Last night I wrote an email to a colleague of mine, with a proposal for the design of a team intervention we will facilitate in a few weeks time. Calling my colleague was no option this time: she is hosting trainings in Delhi and Bangalore (India). The time difference is significant, and her working hours are long enough already. Email was the only option.
Before I send out an email, I have learned to carefully check the content before pressing the send-button. I learned the hard way. When I don’t do this carefully, this results in mistakes that I remember for years.
When checking the mail, I realized it was way too long. My notes added up to 627 words, which is a big thing to read for someone who just tumbles out of a plane in India. Well, it is for anyone. This blog contains less words.
This is an ineffective use of email.
I thought back of many trainings, workshops and group interventions this year in various companies, where high work pressure and stress are topics we discuss. Many professionals know the drill: email inboxes on a daily basis fill quicker than you can empty them. The consequence is that you ‘process emails’ usually late at night and in the weekends, experiencing stress from an inbox. This inbox is a strange cooking pot of ingredients: information, actions, things to read, things to do today, things to do someday (but certainly not today) and numerous cc- and bcc-messages where the purpose of copying you is unclear.
People often compromise their work-life balance, to experience a short spike of satisfaction when they succeeded to make the inbox fit one screen again. Only to discover one hour later that reality has bypassed them again.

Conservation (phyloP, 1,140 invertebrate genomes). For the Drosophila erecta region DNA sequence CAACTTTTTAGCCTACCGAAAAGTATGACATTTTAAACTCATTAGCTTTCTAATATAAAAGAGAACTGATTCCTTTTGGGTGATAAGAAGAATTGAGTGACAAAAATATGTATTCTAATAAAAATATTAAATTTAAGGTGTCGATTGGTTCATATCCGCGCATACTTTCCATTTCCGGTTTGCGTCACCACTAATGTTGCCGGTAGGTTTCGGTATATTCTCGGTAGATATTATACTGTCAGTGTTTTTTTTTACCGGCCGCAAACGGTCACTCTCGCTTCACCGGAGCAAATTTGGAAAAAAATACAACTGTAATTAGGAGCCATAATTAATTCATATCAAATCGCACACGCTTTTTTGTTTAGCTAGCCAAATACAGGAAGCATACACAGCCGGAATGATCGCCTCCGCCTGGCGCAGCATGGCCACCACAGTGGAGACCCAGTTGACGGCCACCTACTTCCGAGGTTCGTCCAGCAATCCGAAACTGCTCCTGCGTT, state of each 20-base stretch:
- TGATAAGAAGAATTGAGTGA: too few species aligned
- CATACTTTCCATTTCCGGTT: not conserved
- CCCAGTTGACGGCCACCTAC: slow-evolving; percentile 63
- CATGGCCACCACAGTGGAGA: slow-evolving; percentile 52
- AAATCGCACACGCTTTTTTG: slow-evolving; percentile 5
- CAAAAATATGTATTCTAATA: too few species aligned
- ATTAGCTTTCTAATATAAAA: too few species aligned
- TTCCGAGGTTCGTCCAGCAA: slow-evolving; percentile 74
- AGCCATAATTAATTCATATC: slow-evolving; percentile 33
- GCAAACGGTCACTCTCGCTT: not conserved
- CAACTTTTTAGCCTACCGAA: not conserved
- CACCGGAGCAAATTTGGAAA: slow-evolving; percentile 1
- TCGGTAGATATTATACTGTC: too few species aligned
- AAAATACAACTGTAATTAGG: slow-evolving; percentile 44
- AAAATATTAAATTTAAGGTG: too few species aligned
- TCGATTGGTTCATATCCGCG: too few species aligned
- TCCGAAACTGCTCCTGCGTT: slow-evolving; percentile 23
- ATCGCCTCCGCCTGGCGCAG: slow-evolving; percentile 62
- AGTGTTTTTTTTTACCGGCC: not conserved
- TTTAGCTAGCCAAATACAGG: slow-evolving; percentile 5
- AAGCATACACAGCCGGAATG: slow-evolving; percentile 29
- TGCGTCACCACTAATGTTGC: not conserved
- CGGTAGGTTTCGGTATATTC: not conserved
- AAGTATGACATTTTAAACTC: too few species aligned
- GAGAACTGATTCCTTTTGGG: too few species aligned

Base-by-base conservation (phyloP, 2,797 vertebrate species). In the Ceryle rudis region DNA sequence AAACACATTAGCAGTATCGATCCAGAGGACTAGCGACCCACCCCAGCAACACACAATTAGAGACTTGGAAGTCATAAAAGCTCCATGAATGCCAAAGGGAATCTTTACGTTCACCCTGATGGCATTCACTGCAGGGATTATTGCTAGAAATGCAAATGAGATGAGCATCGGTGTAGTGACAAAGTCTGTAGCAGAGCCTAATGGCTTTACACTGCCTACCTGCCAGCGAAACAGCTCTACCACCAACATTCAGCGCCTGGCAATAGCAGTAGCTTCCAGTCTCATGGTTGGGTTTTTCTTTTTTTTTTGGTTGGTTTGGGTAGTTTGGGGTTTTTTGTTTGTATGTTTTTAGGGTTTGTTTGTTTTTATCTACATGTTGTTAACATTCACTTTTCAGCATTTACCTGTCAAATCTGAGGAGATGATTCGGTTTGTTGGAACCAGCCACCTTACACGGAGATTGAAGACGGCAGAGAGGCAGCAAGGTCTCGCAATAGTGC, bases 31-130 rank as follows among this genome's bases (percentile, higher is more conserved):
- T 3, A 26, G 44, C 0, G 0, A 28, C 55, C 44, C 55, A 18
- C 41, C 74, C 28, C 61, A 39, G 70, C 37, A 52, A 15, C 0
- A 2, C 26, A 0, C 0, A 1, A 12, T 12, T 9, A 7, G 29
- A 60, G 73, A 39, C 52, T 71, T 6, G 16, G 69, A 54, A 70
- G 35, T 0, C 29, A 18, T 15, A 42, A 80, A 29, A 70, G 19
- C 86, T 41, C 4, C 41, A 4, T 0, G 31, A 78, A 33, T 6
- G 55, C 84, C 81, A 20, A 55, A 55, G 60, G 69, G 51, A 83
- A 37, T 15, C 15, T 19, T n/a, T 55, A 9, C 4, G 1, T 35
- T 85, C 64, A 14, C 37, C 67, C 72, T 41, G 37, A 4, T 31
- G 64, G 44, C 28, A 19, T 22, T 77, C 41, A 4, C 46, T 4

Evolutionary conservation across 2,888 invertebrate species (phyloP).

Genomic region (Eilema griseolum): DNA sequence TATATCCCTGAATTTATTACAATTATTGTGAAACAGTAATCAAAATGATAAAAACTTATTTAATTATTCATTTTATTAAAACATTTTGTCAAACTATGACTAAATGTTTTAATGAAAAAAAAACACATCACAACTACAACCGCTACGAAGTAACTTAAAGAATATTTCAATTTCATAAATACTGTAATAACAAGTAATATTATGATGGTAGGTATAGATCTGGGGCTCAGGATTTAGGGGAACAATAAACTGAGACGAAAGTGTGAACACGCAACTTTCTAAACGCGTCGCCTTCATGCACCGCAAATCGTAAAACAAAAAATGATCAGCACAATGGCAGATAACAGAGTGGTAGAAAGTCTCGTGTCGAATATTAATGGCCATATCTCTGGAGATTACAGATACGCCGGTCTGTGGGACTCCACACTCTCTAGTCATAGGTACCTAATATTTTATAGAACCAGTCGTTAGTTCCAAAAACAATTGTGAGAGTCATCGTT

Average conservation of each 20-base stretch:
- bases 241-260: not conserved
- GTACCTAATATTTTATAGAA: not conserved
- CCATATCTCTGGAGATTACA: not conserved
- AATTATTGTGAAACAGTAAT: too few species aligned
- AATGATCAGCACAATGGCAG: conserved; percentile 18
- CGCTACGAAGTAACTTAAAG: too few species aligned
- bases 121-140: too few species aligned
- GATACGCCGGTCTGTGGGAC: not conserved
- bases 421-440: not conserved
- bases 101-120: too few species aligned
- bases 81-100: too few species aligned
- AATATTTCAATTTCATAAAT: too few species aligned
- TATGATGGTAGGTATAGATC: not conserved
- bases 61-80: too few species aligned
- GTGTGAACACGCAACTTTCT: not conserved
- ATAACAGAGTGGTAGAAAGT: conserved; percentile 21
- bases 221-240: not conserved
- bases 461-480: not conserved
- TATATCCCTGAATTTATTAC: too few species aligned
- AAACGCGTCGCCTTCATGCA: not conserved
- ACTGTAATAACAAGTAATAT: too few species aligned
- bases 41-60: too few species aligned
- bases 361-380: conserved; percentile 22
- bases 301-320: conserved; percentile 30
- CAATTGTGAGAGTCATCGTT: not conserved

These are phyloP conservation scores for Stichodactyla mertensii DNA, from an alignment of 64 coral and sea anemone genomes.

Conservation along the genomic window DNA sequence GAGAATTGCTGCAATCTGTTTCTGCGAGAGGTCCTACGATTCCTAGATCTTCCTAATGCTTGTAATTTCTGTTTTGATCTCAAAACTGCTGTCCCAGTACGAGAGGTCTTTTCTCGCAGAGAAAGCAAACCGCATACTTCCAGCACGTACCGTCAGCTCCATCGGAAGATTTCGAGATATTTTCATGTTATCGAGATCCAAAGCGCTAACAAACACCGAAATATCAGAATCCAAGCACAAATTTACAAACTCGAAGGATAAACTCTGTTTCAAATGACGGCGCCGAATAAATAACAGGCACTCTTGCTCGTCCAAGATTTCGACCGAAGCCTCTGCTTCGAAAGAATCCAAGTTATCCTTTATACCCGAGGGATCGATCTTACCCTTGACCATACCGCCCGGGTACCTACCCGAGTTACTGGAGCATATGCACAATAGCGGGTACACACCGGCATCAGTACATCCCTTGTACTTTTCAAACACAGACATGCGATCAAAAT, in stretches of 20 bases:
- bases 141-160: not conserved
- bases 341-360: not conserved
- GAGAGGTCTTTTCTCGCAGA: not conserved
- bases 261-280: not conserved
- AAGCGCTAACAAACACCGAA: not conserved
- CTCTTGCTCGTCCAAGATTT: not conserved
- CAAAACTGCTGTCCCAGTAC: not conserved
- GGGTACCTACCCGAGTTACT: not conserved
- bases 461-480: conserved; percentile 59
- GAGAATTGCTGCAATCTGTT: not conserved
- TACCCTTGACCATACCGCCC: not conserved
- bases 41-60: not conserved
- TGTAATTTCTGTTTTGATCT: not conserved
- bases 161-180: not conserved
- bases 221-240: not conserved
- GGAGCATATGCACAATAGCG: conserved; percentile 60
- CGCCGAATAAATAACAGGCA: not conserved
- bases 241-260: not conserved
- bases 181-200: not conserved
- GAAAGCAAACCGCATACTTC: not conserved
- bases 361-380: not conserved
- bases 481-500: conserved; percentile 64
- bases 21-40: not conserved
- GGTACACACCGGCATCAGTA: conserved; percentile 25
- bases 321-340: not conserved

Make mail short and concise
I thought back of a course of Kevin Kruse (www.kevinkruse.com) that I’m studying at the moment. Next to very useful tips about managing your time and managing meetings, he has useful tips about how to work with email.
The most fantastic tip I read is to limit every email to 3 lines or less. Be very clear on the purpose of your mail (information sharing, asking for advice, doing a concrete proposal) and limit yourself to 3 lines maximum. End your emails explaining in one sentence in your signature why you keep your mails so short.
This simple method will force your self to think about purpose of the mail, and to be short and concise. The people you communicate with will benefit, and will hopefully return the favors.
Great suggestion. From today onwards I will experiment with short and focused emails. I allow myself for 5 lines maximum (and maybe later bring this down to 3).
What benefit do I expect?
- No confusion about the purpose of my mails
- Replies that are short and concise as well
- Quicker responses to my mails (as these are easy to process)
- Improved clarity and understanding
- Less time wasted processing mails that are not relevant
This provides additional advantages in an international setting. When people from multiple cultures communicate by email, not all of them have English as their primary language. Emails in cross-cultural environments and multi-site project teams are often a source of confusion and irritation. By keeping messages short and to the point, and by stating the purpose of your mail in the first sentence or in the subject line, you help your colleagues in other countries and cultures to interact more effectively with you.
I have adjusted the signature of my mails already!
Do you keep your mails short, concise, to-the-point and effective? Let me know. Send me an email!